Week 1 – 9/4 Where Are You From? Part 1

Week 2 – 9/11 Where Are You From? Part 2

Genesis 2:4b-15

John 1:35-51

In order to build connection and trust, we need to listen to each other’s stories and experiences to learn who and what has shaped us. We also need to feel seen and known for who we are. In these first two weeks, we hope to affirm the particularity of our identities while also acknowledging our common ground. Formed from the dust and God’s very breath in the garden of Eden, we have a common home, a shared birthplace, and a collective calling. The story of Jesus calling the disciples provides a helpful charge for the whole series: to “come and see” what the journey holds.

  • Where were you born? How has that geographical location influenced who you are today?
  • What makes a place feel like home to you?
  • Think of someone who has shaped who you are. In what ways have they impacted your life?
  • What’s your favorite family tradition or, what’s one you want to start and pass along to those you love?
  • If you feel comfortable, share anything you know about your ancestry or ethnicity. What stories have been passed down to you? What stories or information are missing?
  • What is your faith journey? Share a few of your faith journey milestones.
  • What’s something you love or celebrate about yourself?


Week 3 – 9/18 Where Does It Hurt? Part 1

Week 4 – 9/25 Where Does It Hurt? Part 2

1 Samuel 1:1-18

Mark 5:21-43

This question implies that all of us have known pain and suffering. In order to cultivate connection, we must first get curious about the pain others carry and the pain we carry ourselves. Before we can act, we must first acknowledge and believe the pain is real, for bearing witness to each other’s pain helps us cultivate compassion. In 1 Samuel, Hannah’s pain is ignored, diminished, and mocked. Yet, Hannah vulnerably and courageously bears all of herself before God, which transforms Eli’s perspective. She finds release by being fully seen and known by God. In the dual healing story of the hemorrhaging woman and Jairus’ daughter, we acknowledge those who suffer chronically and in isolation. We must also confess the harm done in neglecting the emotional, physical, individual, historical, and systemic wounds that exist among us.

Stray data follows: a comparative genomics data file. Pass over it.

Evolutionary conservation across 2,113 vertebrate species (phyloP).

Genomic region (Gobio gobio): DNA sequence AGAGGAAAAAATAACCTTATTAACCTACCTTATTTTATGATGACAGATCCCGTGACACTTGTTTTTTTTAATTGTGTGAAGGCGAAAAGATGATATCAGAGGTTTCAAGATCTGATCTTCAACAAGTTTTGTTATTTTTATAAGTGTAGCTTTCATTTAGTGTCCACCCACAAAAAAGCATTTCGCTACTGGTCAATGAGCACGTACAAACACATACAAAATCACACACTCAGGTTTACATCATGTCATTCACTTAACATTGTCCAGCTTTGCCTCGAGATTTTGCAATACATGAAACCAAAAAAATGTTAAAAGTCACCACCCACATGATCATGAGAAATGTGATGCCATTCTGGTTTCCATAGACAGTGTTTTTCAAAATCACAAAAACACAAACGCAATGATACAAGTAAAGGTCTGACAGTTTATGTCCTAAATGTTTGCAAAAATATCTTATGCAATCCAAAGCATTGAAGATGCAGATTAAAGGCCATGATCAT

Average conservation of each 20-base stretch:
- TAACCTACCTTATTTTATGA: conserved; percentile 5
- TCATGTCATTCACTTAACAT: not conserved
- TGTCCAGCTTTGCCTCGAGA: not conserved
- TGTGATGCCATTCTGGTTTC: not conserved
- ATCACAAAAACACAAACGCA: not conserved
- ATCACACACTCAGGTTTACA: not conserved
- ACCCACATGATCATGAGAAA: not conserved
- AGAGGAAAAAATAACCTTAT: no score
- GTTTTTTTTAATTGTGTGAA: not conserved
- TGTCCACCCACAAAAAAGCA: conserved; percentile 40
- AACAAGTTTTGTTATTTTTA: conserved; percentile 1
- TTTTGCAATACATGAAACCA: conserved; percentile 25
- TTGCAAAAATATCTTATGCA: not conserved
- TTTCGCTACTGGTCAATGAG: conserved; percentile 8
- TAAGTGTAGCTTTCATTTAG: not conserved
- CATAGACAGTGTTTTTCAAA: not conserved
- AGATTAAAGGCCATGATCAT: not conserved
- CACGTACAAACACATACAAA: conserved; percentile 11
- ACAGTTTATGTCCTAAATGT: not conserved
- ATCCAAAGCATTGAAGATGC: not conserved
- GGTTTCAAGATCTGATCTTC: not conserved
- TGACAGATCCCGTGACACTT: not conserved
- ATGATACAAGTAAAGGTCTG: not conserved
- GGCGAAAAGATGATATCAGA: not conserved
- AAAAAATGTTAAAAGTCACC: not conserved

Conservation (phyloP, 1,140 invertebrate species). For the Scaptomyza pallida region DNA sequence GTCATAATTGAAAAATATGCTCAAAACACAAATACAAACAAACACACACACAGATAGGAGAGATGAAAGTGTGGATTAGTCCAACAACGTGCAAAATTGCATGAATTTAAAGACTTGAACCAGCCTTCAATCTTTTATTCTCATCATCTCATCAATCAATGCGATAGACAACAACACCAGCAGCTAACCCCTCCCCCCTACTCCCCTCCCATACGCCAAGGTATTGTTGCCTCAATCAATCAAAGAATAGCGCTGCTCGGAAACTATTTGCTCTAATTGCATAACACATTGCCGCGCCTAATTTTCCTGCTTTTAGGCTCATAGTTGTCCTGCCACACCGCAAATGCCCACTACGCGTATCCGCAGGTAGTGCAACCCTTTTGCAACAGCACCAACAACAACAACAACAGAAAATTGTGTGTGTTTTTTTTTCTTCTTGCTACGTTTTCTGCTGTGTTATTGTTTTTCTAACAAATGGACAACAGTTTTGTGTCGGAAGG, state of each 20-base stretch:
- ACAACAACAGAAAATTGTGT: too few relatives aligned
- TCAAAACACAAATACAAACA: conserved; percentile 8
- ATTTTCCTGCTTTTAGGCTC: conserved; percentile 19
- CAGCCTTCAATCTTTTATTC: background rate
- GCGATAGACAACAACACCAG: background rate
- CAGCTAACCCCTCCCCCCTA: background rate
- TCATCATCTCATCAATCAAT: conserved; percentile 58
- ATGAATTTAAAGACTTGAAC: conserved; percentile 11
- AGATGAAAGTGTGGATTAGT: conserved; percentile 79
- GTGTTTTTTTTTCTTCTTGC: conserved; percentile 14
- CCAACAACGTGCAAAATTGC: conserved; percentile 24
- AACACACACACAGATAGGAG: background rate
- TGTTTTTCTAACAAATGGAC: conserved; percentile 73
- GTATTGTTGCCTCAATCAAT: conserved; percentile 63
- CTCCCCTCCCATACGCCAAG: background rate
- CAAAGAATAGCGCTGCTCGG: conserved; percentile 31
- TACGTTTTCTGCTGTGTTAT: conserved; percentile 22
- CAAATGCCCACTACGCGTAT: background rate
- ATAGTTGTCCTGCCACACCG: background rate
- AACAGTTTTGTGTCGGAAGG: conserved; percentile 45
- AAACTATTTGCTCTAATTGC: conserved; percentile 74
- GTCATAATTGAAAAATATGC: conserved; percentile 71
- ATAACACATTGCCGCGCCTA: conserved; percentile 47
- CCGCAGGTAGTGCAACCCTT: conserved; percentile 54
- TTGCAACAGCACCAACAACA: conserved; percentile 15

• What makes your heart hurt?
  • Where in your life do you feel vulnerable, humbled, or broken open?
  • What is a fear or anxiety that is weighing on you right now?
  • Share a challenge, hardship, or obstacle you have faced in the past. How has that experience shaped who you are now?
  • Name a time when you have spoken your hurt out loud. How did that make you feel, and did it help you heal?
  • What is one way you care for yourself daily?
  • Share about a time you witnessed someone else’s grief or pain. How did that experience impact you?

Week 5 – 10/2 What Do You Need? Part 1

Week 6 – 10/9 What Do You Need? Part 2

Job 2:11-13

2 Timothy 4:9-18